The Syrian Network for Human Rights said those deaths include 27 young civilian men who were shot in the head or chest by troops and militiamen loyal to Asssad in the villages of Idita, Iblin, and Balshon in Idlib Province.
In Homs, which came under intense shelling by government forces overnight, activists reported at least 56 deaths.
Due to restrictions on foreign media imposed by the Syrian regime, the reports could not be independently confirmed.
The latest wave of violence comes as the Red Cross tries to negotiate daily cease-fires to allow in aid to civilians in beleaguered cities like Homs.
Jakob Kellenberger, the president of the International Committee of the Red Cross, said the cease-fire should last two hours a day to allow Red Cross staff and Syrian Arab Red Crescent volunteers to get aid in and the wounded out.
Washington, meanwhile, has refused to rule out eventually providing arms to rebels trying to overthrow Assad.
"We don't believe that it makes sense to contribute now to the further militarization of Syria. What we don't want to see is the spiral of violence increase. That said, if we can't get Assad to yield to the pressure that we are all bringing to bear, we may have to consider additional measures," State Department spokeswoman Nuland said.
At the United Nations, Secretary-General Ban Ki-moon said he was searching for a candidate to name as a humanitarian coordinator for Syria, whose role could evolve into seeking a political solution to the conflict.
Western and Arab powers that are openly seeking Assad's downfall are preparing for the inaugural meeting of a "Friends of Syria" contact group in Tunisia on February 24.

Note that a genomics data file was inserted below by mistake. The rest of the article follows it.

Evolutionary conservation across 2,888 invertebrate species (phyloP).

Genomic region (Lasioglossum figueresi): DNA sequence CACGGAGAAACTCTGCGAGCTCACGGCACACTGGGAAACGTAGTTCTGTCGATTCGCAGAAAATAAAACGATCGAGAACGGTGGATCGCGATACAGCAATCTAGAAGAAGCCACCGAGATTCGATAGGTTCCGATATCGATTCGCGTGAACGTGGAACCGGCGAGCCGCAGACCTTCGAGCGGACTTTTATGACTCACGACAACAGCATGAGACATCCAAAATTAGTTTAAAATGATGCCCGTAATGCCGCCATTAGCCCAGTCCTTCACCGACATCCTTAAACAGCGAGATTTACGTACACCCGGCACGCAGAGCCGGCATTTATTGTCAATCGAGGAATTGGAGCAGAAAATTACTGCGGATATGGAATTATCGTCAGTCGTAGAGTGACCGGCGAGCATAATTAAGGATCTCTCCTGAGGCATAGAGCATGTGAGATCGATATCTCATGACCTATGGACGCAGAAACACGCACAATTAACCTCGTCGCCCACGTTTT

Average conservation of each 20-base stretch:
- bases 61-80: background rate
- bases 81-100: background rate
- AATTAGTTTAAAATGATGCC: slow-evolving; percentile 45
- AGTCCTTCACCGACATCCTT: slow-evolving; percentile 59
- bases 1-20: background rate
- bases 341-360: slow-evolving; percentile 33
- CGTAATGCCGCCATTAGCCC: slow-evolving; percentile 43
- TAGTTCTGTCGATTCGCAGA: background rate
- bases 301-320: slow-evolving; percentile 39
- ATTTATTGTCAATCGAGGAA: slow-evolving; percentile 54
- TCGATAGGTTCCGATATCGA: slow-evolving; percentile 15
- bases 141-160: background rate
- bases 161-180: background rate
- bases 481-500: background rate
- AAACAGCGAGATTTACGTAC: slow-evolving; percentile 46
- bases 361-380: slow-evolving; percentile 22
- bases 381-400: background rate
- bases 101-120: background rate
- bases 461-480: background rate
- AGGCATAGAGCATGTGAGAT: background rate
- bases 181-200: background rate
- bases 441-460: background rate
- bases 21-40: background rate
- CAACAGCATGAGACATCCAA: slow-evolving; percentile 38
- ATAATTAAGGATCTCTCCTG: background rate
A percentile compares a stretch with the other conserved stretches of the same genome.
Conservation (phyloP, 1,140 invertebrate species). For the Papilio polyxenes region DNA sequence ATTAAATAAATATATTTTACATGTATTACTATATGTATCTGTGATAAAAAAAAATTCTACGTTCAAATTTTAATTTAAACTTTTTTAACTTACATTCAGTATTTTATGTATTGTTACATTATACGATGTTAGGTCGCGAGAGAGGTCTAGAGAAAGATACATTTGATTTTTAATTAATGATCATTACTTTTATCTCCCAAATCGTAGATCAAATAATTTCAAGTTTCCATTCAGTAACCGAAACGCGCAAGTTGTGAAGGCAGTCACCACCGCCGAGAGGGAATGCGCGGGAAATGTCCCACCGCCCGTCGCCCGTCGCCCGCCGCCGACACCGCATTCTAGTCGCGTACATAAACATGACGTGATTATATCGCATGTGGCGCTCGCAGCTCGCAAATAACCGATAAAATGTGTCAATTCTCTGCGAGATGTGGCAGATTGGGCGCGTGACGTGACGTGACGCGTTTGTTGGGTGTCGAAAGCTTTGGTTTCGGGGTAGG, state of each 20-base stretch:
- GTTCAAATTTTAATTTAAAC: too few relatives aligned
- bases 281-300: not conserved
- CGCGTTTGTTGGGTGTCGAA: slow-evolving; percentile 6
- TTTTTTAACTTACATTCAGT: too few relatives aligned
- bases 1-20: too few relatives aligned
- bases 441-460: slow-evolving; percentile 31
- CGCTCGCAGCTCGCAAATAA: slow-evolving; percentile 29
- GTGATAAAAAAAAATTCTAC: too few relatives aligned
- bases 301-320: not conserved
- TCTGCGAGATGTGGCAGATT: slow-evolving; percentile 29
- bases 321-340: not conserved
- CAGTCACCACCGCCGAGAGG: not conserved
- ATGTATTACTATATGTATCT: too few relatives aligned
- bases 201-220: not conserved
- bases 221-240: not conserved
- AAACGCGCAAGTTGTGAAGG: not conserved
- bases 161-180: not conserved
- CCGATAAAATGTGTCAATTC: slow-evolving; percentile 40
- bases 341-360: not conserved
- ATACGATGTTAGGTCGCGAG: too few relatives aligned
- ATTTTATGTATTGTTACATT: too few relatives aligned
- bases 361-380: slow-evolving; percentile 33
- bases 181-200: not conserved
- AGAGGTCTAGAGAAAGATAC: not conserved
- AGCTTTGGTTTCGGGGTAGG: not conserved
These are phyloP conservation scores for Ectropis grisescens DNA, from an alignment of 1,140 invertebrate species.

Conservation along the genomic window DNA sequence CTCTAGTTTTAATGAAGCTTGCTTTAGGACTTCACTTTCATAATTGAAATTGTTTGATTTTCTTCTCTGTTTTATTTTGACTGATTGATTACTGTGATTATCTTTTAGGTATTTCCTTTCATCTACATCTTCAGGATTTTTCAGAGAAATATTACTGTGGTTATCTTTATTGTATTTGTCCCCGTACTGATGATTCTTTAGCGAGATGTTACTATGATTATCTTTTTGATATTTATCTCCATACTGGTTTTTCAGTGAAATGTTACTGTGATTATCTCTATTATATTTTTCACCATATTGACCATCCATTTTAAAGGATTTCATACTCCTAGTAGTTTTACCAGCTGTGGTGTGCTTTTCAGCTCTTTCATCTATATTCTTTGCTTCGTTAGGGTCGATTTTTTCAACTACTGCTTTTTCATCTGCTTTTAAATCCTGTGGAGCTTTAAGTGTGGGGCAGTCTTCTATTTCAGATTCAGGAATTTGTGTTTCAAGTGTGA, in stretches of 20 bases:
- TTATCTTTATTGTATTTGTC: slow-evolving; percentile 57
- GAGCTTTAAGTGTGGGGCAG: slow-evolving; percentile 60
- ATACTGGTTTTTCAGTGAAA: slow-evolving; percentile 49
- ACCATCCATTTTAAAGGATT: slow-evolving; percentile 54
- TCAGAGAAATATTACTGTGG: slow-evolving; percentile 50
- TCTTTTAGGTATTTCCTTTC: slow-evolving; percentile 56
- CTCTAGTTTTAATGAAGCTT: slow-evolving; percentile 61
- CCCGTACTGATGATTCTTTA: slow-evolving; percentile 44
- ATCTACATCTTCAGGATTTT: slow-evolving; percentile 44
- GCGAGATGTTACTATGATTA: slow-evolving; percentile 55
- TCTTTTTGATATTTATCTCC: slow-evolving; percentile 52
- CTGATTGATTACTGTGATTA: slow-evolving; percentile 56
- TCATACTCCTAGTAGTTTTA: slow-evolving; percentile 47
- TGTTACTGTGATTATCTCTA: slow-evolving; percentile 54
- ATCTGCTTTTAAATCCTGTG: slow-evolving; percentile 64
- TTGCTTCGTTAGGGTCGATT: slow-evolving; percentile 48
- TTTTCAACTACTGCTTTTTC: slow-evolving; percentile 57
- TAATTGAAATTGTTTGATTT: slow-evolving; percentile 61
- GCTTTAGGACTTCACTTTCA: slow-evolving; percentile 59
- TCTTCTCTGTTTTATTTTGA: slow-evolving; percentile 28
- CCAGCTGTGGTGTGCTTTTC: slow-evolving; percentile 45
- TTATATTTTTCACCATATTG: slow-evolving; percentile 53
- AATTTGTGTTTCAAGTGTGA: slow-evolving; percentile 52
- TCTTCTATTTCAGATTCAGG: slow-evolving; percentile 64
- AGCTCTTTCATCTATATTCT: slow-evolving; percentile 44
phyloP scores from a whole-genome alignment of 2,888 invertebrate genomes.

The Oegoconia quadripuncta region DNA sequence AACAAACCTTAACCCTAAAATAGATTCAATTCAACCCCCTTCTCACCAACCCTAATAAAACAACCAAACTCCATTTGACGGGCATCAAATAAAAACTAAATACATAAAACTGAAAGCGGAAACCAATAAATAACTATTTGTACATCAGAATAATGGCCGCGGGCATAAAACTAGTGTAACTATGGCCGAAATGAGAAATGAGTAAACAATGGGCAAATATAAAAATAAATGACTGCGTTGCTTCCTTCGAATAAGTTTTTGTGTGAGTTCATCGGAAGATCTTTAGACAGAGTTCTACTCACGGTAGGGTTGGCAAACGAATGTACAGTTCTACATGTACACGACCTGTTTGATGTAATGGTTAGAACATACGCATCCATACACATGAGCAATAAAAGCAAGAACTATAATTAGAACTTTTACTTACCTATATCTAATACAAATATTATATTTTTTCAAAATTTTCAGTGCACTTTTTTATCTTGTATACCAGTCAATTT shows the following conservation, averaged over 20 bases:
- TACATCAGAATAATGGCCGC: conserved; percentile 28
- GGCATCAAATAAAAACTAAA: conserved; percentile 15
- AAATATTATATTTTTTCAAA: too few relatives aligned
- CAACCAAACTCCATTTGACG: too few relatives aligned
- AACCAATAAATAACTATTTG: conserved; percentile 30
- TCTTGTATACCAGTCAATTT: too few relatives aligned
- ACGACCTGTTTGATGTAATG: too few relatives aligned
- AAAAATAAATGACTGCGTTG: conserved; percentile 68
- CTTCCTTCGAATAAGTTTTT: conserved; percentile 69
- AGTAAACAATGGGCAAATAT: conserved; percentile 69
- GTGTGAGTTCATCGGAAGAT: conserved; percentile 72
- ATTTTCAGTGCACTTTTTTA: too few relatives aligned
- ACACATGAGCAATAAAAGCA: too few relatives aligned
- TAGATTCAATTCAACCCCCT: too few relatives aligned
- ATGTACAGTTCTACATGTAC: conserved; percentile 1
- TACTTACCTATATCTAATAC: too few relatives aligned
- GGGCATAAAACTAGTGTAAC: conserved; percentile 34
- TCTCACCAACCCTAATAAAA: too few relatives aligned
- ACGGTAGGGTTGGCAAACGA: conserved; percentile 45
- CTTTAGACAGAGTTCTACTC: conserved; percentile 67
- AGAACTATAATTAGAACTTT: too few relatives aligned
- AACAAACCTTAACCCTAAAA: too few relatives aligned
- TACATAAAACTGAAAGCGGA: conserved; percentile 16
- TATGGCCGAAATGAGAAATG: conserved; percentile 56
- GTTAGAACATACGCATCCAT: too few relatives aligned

Russia said it would not attend the Friends of Syria meeting because the Syrian government would not be represented.
"Russia wants all members of the international community to act as friends of all the Syrian people, not just a part of it," Russian Foreign Ministry spokesman Aleksandr Lukashevich said.
U.S. Secretary of State Hillary Clinton said the Tunisia meeting would show how isolated Damascus is and offer support for the "brave Syrian people."
"This is a challenging process but mostly for the people of Syria, who everyday are living with the results of this brutal crackdown they're suffering under. I don't want to get ahead of the meeting that will be a very large gathering that will demonstrate once again international unity in the face of the Assad regime," Clinton said on the sidelines of a G20 summit in Mexico.
"We'll send a clear message to Russia, China, and others who are still unsure about how to handle the increasing violence but are up until now unfortunately making the wrong choices. And I think that we'll have more to say as we go through this week and after the meeting," Clinton added.
Russia and China have vetoed two UN Security Council resolutions condemning Damascus for the crackdown that has left at least 6,000 dead, according to the United Nations.
Much of the opposition to Assad comes from the Sunni majority, while much of his support comes from minorities like his own Alawite sect.
With AFP, AP, and Reuters reporting